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All The Best Deals At Amazon This Week

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All The Best Deals At Amazon This Week

Promising review: “I bought this last year because the reviews seemed promising and the price point was pretty awesome. I’m a dark haired girl and I have a few areas on my body that I was just so over trying to maintain. I set myself calendar reminders on my phone to keep myself consistent in using the device, and it honestly didn’t take long to start seeing less growth!! A year later, and I have practically nothing even growing in those areas anymore so I only use the device once in a blue moon on them, and it’s just to make sure nothing comes back on me. Now I’m treating other areas because why not?? If you have light skin and stubborn dark hair, get this device. Seriously.” —Amazon Customer

Promising review: “I’ve used just about every method of temporary and permanent hair removal available from waxing, shaving, electrolysis, epilating, professional laser hair removal. This has been the most effective! If I were to offer an improvement, it would be a larger lighting area option because it only covers about a 1-inch by 1/2-inch area at a time. That’s great for smaller detail areas like the face or underarms, but tedious when working on larger spaces like legs. I read reviews that said it would overheat and shut off, but that has not been the case with this model.” —Matthew Shieve 

Price: $99.99 (originally $199.99)

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Streaming platforms could be required to produce more Australian films and shows

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Sky News Australia

Streaming platforms such as Netflix and Amazon Prime will soon be required to produce more films and shows in Australia.

Under the proposal, streaming companies will be required to spend 20 per cent of their revenue on making local content.

The quota is part of a federal government plan to inject $500 million into the local film and TV industry.

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Listen to Amazon to start charging delivery fees on Fresh grocery orders under $150

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Listen to Amazon to start charging delivery fees on Fresh grocery orders under $150



Listen to Amazon to start charging delivery fees on Fresh grocery orders under $150 | Audioburst































































Automatic TRANSCRIPT

Scheduled New Hampshire and South Carolina. Starting soon, Amazon will begin charging grocery delivery fees for its Amazon fresh customers. Beginning February 28th, Amazon Prime members who want their groceries delivered will be charged 9 95 for orders under $50, orders between 50 and 100 will include a 6 95 delivery fee and orders between 101 150 will include a three 95 delivery fee, deliveries over $150 or free, but to be honest, it was never really free since Amazon Prime members were already paying $139 a year to get the prime benefits. Linda kenyon, CBS News. Minnesota lawmakers, meanwhile, have taken a key step in an effort to protect abortion rights. Hundreds of people packed the hallways outside the Minnesota Senate chamber as lawmakers a long party lines passed a bill that gives broad protections for abortion rights. It’s called the pro act, which is short for protect reproductive actions. The language of the bill reads in part, every individual has a fundamental right to make autonomous decisions about the individual’s own reproductive health. The Minnesota House passed the bill last week. Democratic governor Tim Walsh is expected to sign the bill before the end of this month. Linda canyon, CBS News. Coming up on WTO after traffic and whether it’s a first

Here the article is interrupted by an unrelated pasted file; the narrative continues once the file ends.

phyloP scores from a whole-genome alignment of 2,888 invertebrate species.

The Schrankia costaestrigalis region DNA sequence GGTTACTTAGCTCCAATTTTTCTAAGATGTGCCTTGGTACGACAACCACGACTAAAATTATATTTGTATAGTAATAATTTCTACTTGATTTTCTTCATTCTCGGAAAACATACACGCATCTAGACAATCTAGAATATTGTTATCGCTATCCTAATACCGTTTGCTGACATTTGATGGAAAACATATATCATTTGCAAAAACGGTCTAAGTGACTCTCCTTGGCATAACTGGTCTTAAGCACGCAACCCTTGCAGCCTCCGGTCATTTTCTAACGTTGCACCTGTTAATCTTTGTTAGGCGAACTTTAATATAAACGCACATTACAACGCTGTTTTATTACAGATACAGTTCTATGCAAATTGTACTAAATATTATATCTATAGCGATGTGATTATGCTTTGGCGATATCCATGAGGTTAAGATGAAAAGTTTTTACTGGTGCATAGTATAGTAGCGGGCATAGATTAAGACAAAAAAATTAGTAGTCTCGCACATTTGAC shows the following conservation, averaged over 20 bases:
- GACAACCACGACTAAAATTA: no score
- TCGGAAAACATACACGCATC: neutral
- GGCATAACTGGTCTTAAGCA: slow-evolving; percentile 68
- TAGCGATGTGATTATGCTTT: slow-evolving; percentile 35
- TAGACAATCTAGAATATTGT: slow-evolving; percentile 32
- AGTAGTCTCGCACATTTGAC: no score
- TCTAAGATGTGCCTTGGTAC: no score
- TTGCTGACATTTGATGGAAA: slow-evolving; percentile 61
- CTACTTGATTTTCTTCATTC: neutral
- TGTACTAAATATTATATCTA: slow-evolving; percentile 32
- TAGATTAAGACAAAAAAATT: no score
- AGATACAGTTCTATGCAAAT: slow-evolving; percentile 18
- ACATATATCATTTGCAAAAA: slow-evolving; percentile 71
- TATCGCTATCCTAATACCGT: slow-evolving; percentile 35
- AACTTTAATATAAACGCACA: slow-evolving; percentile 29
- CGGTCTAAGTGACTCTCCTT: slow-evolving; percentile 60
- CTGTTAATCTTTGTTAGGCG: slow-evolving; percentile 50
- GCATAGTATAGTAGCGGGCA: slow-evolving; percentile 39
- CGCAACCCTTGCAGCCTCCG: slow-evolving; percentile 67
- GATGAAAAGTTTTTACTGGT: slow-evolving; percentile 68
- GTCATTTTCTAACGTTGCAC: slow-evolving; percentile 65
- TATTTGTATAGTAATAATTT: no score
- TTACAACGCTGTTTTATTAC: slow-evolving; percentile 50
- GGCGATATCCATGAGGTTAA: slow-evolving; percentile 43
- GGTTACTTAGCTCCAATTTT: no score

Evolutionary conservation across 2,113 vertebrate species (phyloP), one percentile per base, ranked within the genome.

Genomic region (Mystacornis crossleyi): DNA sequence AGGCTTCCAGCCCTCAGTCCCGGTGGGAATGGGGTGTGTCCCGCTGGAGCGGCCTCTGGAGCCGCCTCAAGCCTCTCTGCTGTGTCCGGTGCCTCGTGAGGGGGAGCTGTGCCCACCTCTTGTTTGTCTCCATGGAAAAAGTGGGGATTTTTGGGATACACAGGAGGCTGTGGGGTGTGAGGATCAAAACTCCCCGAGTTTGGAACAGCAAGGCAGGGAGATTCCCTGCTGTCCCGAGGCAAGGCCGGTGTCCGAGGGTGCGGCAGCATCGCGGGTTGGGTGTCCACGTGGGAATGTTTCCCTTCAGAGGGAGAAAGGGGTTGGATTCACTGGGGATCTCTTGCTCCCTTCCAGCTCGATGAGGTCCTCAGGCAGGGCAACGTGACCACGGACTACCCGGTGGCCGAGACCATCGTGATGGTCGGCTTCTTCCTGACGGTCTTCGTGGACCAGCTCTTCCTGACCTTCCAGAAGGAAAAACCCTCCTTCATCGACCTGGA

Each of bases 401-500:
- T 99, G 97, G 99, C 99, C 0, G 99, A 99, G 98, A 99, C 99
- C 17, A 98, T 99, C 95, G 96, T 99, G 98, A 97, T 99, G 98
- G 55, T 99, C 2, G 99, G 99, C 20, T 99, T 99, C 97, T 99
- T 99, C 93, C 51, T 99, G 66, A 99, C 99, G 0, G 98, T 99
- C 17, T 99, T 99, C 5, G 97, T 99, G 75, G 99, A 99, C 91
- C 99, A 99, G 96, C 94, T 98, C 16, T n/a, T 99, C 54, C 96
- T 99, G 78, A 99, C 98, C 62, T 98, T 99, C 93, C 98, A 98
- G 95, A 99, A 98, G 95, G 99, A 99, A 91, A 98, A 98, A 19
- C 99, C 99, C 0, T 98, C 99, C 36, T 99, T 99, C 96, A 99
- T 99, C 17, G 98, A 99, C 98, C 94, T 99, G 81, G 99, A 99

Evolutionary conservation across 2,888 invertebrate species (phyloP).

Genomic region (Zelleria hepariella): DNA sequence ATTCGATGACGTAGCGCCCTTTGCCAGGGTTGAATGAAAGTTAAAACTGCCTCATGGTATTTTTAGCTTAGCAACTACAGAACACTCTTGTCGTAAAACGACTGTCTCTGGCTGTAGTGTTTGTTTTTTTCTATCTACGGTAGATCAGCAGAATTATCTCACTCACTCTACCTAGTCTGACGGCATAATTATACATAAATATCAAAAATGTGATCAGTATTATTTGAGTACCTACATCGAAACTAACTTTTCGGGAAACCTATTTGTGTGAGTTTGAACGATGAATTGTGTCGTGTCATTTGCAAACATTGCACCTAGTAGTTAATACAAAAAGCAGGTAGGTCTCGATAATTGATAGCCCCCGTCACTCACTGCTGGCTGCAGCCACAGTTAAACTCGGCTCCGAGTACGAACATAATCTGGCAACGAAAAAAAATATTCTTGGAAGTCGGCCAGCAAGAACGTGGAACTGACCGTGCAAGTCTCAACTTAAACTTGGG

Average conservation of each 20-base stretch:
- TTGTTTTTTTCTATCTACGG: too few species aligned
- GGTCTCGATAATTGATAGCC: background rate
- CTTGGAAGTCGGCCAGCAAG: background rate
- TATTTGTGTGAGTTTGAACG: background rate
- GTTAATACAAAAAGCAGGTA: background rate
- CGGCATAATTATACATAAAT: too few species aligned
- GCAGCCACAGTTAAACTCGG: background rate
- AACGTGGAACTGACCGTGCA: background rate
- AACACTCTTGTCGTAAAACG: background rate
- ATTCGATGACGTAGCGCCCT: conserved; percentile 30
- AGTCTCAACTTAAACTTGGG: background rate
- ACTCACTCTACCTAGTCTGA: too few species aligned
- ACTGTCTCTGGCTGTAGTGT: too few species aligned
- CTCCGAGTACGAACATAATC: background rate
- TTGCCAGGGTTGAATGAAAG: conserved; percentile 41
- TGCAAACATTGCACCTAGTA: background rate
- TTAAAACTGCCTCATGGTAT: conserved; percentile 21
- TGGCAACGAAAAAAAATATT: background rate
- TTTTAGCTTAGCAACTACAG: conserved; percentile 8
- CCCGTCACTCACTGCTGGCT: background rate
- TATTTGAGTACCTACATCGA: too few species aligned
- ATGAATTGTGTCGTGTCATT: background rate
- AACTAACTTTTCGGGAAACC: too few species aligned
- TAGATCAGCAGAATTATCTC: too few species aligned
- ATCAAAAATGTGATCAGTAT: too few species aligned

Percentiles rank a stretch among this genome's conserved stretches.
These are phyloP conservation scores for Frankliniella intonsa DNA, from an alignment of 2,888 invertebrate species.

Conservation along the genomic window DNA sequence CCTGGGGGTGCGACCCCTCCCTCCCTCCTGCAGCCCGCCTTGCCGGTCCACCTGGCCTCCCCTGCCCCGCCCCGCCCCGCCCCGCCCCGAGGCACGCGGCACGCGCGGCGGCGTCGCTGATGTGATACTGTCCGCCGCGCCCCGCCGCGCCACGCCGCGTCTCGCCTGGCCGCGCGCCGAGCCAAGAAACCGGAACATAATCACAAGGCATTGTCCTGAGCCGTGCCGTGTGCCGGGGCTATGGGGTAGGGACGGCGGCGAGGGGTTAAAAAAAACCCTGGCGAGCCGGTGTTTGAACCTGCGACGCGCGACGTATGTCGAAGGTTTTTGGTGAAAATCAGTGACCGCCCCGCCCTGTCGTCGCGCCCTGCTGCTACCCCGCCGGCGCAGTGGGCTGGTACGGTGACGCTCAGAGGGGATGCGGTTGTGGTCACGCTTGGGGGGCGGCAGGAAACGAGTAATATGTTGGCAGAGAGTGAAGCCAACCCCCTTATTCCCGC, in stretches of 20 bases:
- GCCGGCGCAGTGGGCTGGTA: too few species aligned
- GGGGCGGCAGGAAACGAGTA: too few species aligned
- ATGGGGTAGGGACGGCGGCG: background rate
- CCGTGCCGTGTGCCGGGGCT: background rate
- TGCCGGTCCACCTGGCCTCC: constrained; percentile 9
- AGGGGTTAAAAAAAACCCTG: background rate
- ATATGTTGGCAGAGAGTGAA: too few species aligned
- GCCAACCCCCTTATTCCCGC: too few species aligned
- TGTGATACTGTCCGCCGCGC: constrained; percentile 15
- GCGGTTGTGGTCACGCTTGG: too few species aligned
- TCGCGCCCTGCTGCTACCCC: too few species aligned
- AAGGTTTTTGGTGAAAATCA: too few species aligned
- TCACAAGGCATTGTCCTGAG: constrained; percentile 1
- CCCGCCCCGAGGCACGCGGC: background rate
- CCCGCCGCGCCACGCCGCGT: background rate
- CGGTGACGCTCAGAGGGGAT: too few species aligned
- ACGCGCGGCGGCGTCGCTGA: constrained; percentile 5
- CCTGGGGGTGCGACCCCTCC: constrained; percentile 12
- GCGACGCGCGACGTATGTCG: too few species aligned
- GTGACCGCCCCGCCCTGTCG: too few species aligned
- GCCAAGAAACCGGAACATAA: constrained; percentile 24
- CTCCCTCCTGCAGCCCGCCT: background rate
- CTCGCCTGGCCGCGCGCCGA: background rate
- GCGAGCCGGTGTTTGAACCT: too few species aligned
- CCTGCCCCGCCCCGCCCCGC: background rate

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How 5 Major Streaming Services Are Cracking Down on Password Sharing

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How 5 Major Streaming Services Are Cracking Down on Password Sharing
  • Netflix will start charging for password sharing by the end of March, according to the company.
  • Other services like HBO Max have traditionally struck a different tone on sharing.
  • Netflix expects to see increased revenue after the rollout, according to a letter to shareholders.

While Netflix prepares to end free password sharing, other streaming companies have avoided taking a hard stance on the matter. 

The company is making good on its promise to stop users from accessing the service without paying for their own account, announcing Wednesday it will soon roll out a paid-sharing model. Netflix has already rolled out a similar program in some South American countries, allowing users to pay $2 or $3 dollars to add a member to their accounts. 

Notably, password sharing is against the terms of service of virtually every streaming service, and a federal court ruling in 2016 upheld a conviction of password theft under a 1980s anti-hacking law. Still, services like HBO Max, Amazon Prime Video, Apple TV+, and Hulu each have their own methods for preventing — or allowing — users to share their accounts.

Here’s a look at the current state of password streaming among the major streamers. 

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